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Road Safety Council welcomes manslaughter offence for intoxicated drivers; penalties for liquor licence holders

Last Updated on Sunday, 15 May 2022, 11:52 by Denis Chabrol

The President of the Guyana Road Safety Council, Ramona Doergen on Sunday welcomed government’s plan to amend the law to permit the charging of intoxicated drivers with manslaughter if they cause death by dangerous driving.

She said  dating back to 2006 the Council had been advocating for the Motor Vehicles and Road Traffic Act to be changed to allow for drivers, who cause death by dangerous driving while under the influence of alcohol or drug, to be charged with manslaughter. “We are always calling for motor manslaughter when there is drunk driving where the persons are found culpable,” she told Demerara Waves Online News.

If approved by the National Assembly in its current form, the law would see motor manslaughter convicts being imprisoned for a maximum of 10 years or not less than five years for those causing grievous bodily harm.

The Road Safety Council President, however,  believed that the law should not allow the magistrate, judge and jury too much leverage to convict drivers for driving under the influence of drink or a drug if the court is not satisfied that the person’s driving was the cause of the death or the grievous bodily harm but is satisfied that the person is guilty of driving under the influence of drink or a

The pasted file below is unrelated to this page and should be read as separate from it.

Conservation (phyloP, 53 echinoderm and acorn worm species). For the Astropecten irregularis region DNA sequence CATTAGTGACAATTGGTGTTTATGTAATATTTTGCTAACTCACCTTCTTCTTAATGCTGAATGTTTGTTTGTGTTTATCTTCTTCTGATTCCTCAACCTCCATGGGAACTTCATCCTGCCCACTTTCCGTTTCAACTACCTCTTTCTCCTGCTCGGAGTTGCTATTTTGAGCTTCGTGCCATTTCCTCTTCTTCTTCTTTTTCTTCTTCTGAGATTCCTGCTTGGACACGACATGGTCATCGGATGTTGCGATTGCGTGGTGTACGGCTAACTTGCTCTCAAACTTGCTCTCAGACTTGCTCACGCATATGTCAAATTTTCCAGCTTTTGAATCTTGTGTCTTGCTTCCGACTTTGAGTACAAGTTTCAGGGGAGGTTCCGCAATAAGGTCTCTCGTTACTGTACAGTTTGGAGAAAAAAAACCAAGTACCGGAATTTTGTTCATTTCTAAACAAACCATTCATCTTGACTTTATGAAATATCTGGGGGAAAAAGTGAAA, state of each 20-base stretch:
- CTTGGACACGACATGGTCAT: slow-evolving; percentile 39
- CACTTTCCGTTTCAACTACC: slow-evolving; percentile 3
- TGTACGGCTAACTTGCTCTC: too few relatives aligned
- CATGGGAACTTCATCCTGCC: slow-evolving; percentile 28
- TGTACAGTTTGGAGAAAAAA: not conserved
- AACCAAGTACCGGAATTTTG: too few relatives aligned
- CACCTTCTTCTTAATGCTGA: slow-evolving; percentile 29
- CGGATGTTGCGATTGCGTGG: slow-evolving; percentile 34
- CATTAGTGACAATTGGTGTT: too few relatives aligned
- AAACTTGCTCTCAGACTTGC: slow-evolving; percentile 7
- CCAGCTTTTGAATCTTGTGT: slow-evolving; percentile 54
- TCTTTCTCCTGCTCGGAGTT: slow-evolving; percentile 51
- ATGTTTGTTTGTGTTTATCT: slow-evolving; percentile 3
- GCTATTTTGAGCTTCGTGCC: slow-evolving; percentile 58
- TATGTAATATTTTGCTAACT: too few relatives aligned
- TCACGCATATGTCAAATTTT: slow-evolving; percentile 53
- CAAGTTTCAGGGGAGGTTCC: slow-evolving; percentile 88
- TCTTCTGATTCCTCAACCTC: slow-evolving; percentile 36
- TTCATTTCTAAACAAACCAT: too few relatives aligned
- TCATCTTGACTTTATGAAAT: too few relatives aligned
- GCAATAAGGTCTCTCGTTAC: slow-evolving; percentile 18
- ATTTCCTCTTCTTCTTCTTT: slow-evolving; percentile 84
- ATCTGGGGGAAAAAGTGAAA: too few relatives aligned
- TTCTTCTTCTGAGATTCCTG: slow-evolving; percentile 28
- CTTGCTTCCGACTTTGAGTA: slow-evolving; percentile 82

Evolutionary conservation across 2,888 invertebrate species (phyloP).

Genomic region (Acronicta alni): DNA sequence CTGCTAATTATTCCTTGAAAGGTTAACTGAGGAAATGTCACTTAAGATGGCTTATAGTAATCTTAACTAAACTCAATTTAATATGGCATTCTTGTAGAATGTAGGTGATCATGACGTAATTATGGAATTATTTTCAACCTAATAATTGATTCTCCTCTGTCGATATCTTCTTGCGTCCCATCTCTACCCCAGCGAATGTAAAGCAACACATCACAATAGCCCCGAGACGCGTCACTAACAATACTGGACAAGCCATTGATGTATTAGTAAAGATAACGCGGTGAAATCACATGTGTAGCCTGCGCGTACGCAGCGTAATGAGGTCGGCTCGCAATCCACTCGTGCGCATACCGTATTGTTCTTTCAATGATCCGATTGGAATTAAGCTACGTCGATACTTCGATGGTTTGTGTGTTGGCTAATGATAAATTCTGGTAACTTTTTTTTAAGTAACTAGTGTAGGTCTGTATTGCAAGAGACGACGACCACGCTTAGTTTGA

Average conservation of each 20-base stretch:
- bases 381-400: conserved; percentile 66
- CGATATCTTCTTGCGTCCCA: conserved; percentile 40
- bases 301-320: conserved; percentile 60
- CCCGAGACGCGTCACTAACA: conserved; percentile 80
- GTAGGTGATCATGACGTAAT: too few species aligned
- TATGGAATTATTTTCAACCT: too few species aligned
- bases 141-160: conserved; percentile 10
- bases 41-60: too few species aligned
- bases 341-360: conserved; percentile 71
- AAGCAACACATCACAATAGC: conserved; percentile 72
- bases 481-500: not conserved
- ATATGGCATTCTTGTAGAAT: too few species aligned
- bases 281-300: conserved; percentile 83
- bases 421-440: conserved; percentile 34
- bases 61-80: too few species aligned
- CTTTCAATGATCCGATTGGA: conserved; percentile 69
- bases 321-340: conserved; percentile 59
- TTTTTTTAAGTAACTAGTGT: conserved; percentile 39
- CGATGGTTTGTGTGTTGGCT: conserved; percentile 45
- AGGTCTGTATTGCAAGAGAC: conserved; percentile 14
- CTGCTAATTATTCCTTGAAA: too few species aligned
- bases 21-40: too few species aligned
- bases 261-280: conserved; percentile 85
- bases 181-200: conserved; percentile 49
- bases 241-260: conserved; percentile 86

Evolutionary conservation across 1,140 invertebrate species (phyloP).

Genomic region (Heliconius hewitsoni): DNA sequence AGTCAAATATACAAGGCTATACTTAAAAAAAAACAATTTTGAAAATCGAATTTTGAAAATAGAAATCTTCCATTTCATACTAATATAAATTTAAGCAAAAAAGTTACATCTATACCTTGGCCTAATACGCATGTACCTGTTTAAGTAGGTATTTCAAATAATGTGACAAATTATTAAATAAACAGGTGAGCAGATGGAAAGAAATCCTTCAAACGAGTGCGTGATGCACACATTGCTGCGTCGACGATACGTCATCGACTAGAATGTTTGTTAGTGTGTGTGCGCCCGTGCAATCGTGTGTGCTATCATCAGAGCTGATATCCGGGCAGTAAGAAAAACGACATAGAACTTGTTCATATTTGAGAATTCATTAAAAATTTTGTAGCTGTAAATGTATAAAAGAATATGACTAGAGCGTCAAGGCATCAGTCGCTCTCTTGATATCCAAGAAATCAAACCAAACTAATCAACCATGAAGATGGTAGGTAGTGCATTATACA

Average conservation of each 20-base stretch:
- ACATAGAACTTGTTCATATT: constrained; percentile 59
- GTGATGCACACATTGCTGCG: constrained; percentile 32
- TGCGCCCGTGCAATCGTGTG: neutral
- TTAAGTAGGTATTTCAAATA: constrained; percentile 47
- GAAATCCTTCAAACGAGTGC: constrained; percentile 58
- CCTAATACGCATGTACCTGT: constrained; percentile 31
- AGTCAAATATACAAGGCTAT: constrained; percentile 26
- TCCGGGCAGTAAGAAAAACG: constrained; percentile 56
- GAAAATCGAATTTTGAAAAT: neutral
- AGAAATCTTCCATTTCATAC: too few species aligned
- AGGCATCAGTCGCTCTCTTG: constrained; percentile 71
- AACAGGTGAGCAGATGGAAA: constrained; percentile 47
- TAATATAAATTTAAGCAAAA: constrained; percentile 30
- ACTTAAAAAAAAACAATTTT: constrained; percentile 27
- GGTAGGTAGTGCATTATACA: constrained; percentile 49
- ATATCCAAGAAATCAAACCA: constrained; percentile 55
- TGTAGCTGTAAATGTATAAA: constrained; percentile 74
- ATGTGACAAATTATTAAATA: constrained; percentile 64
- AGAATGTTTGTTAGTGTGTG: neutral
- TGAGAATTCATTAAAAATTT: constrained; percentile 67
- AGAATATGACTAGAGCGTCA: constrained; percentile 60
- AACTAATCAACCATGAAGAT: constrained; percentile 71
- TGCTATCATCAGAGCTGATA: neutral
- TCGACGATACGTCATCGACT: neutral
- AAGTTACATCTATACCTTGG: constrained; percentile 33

drug to such an extent as to be incapable of having proper control of the vehicle. “We will be discussing and having further consultations on how we can have it to a more extent that it is mandatory instead of just giving it to the magistrate to decide,” she said. Ms Doergen added that the law Road Safety Council’s sub-committee on law enforcement would likely be expanded to include the traffic magistrate and prosecutor.

The proposed amendment provides for the disqualification of drivers from holding or obtaining a licence for three years or permanent disqualification on a second conviction.

In relation to the offence of driving a motor vehicle under the influence of drink or a drug to such an extent as to be incapable of having proper control of the vehicle. Currently, the penalty is a fine ranging from $30,000 to $60,000 or imprisonment for twelve months and in the case of a second or subsequent conviction to a fine ranging from $40,000 to $80,000 and imprisonment.

The monetary penalties are amended to reflect for a first conviction a fine not less than $200,000 and for a second or subsequent conviction a fine not less than $300,000. Additionally, subsection (2) of this section is amended to provide that a person convicted under this section shall be disqualified from holding or obtaining a licence for twelve months. Where the person is convicted for two consecutive offences the person shall be disqualified from holding or obtaining a licence for twenty-four months, and where there is a third conviction the person shall be permanently disqualified from holding or obtaining a licence.